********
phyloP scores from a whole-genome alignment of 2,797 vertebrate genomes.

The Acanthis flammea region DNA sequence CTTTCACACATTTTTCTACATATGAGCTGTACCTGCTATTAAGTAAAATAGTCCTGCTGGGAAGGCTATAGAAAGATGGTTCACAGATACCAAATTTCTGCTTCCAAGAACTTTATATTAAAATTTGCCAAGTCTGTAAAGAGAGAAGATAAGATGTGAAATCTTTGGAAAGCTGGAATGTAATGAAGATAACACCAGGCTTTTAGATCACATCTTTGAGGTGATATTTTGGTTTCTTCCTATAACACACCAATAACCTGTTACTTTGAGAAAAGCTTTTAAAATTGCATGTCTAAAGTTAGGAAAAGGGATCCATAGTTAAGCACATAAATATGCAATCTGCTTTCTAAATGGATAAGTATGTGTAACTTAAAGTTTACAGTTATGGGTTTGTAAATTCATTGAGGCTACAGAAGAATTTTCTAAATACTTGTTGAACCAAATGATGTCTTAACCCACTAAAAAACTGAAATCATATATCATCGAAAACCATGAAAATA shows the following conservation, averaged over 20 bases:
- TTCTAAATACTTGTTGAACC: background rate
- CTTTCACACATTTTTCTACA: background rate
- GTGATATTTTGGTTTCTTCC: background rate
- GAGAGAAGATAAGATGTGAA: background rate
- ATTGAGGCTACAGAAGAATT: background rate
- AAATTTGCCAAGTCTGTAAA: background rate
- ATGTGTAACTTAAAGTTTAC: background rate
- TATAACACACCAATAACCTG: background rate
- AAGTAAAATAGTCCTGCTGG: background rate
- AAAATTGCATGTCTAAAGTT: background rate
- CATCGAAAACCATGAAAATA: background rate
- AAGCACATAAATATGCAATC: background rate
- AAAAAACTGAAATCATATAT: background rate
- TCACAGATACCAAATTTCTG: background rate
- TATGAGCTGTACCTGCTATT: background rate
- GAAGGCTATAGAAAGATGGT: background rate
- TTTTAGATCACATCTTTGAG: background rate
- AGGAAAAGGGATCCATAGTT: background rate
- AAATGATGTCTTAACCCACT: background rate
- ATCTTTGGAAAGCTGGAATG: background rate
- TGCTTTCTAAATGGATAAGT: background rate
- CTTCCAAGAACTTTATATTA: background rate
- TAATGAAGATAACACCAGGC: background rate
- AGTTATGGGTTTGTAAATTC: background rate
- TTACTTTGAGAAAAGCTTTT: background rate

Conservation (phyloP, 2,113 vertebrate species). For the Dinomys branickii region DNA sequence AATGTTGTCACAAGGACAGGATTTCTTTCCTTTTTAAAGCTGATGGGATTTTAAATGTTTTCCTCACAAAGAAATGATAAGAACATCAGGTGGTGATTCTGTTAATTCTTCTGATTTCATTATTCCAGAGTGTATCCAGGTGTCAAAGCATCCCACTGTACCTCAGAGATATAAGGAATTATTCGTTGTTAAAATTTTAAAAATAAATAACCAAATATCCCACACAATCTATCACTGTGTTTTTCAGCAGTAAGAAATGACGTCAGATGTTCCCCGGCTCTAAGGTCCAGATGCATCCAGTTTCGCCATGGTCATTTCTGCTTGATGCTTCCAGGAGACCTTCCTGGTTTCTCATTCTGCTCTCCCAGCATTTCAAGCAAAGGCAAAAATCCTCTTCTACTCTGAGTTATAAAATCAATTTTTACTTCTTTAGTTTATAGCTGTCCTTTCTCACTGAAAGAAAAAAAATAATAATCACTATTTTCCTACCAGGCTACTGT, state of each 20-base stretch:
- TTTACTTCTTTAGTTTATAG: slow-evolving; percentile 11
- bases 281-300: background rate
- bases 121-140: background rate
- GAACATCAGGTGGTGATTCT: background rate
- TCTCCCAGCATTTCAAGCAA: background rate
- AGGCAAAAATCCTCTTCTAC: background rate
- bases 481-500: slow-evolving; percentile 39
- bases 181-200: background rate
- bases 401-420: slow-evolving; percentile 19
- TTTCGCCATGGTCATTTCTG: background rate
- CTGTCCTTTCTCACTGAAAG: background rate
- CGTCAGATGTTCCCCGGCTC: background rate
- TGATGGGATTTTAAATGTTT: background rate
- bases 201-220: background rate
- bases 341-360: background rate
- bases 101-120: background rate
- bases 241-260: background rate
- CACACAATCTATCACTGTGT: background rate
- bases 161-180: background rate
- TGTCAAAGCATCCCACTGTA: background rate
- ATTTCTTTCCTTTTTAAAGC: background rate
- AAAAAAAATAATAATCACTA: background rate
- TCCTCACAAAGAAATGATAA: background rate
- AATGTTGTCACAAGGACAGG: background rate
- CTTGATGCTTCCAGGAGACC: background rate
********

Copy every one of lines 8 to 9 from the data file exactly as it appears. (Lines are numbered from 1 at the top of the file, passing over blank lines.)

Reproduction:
- AAATTTGCCAAGTCTGTAAA: background rate
- ATGTGTAACTTAAAGTTTAC: background rate